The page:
11:02      VK4YB      0.475625      -26    VE7SL       11820 km     
10:54      VK4YB      0.475626      -21    VE7SL       11820 km

11:22      VK4YB      0.475614      -28    VA7MM      11872 km     
11:04      VK4YB      0.475614      -28    VA7MM      11872 km     
11:02      VK4YB      0.475615      -33    VA7MM      11872 km     
10:54      VK4YB      0.475615      -26    VA7MM      11872 km

I should mention that the other VE7 stations are all operating from noisy suburbs near Vancouver ... clearly fine examples of what can be done on 630m under less than ideal operating conditions and by paying close attention to system optimization. Please don't let living in the city stop you from enjoying the mysteries and challenges that our latest ham band has to offer ... as mentioned earlier, there is still much to be learned about using this band at amateur radio power levels and small backyard antennas. How exciting is that!

630m – The Path To VK

Roger, VK4YB


I've been exchanging e-mails lately with Roger, VK4YB, in Queensland, Australia.

Roger is located about 30 miles from the ocean and has been the only VK signal that I have been able to hear on 630m WSPR mode. He seems to have the strongest signal out of Australia on 630m with his 90 watts and 120' tree supported wire vertical. John, VE7BDQ, has been heard twice down under with his modest station running at the allowable 5W EIRP limit, being reported in the fall of 2015 and again this spring. As well, John has heard Roger, the only signal from VK that either of us has copied.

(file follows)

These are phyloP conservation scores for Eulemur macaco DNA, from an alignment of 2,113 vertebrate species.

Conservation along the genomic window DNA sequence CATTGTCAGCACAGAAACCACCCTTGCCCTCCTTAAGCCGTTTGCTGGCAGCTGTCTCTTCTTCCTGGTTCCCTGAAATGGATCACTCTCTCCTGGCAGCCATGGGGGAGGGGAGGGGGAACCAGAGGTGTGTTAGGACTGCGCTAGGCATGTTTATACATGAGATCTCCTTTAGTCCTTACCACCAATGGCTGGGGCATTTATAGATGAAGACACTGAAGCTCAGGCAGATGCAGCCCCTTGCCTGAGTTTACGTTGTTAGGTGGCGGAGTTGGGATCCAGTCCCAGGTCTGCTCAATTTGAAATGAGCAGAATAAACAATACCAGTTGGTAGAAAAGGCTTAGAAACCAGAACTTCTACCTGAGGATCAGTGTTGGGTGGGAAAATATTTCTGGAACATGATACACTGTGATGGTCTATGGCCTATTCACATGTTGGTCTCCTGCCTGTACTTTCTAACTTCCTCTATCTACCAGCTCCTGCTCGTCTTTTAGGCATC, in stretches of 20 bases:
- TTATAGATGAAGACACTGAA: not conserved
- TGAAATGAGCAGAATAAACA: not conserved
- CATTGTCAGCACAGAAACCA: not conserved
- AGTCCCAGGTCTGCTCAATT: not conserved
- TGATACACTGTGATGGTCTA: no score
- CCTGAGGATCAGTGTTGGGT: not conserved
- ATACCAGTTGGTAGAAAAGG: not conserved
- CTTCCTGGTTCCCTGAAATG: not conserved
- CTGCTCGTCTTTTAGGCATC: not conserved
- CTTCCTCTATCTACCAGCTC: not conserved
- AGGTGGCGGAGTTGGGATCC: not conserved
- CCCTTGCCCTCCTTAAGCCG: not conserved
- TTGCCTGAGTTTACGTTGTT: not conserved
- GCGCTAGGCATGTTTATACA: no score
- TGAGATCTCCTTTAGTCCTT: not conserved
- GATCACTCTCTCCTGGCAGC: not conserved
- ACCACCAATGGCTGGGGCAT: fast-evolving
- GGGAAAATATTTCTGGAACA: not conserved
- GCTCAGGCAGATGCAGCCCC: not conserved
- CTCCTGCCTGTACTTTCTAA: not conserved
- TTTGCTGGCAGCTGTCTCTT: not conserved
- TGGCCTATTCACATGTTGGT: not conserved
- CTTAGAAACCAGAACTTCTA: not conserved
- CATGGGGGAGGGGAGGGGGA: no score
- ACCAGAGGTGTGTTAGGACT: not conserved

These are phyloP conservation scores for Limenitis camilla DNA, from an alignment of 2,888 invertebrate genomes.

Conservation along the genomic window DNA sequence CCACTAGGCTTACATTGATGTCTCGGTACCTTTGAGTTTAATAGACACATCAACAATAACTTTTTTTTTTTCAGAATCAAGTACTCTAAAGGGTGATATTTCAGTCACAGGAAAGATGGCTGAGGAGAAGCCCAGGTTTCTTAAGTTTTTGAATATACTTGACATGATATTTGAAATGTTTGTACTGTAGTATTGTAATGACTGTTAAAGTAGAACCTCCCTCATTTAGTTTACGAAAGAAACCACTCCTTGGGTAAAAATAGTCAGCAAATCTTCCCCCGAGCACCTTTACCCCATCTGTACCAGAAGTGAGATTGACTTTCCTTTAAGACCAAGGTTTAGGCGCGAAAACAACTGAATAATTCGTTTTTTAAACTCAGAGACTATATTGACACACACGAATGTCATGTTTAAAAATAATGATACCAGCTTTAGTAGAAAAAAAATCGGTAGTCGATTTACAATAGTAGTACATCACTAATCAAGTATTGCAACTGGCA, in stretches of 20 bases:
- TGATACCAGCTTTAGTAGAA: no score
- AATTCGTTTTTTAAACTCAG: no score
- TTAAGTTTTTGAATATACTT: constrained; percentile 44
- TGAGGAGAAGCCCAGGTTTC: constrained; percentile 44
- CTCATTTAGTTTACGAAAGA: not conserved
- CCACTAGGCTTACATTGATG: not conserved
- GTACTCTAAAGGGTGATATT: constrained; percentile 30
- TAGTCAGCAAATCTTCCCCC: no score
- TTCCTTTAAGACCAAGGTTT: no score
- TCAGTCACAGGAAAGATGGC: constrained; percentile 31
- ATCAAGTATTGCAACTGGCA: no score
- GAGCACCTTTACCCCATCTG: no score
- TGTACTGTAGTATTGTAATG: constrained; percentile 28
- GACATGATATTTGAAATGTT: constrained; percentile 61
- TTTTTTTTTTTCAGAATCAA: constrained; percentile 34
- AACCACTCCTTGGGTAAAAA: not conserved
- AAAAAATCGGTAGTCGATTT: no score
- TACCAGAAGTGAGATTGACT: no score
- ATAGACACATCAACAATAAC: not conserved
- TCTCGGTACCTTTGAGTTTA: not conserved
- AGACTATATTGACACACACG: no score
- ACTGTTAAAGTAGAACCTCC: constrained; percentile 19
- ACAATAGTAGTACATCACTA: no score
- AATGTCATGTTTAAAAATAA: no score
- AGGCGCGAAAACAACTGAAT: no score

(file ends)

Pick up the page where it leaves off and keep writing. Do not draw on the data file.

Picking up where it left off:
I would like to be able to run some schedules with Roger in the fall, when transpacific paths should peak again. With that in mind, construction has begun on a new 630m transverter that will allow me to drive my present FET amplifier at full EIRP. Our schedules will utilize the JT9 weak signal mode, similar to JT65 but designed for the noisier LF and MF bands. It uses about 10% of the bandwidth that a JT65 signal requires, about 15Hz, and gains about 2db more sensitivity. A two-way QSO, under the best conditions, would take four minutes if all went well. A typical exchange of the required information, if initiated at my end, would look something like this:

                    VK4YB VE7SL
                    VE7SL VK4YB -20
                    R -18
                    RR 73
               73 73 (not really needed but indicates RR received)

The path from my end is difficult as I am on the east side of Mayne Island and in Roger's direction, about one mile from a 600' hill directly in line with VK. Any RF heading Roger's way will need to leave here at a fairly high angle, which is likely the case anyway considering the low and short (in terms of wavelength) inverted-L antenna.

The path profile from here to the open Pacific Ocean is shown below, with my end being on the right edge, just behind those two hills. The rest of the obstructions are on Saltspring Island and then Vancouver Island, before hitting open water.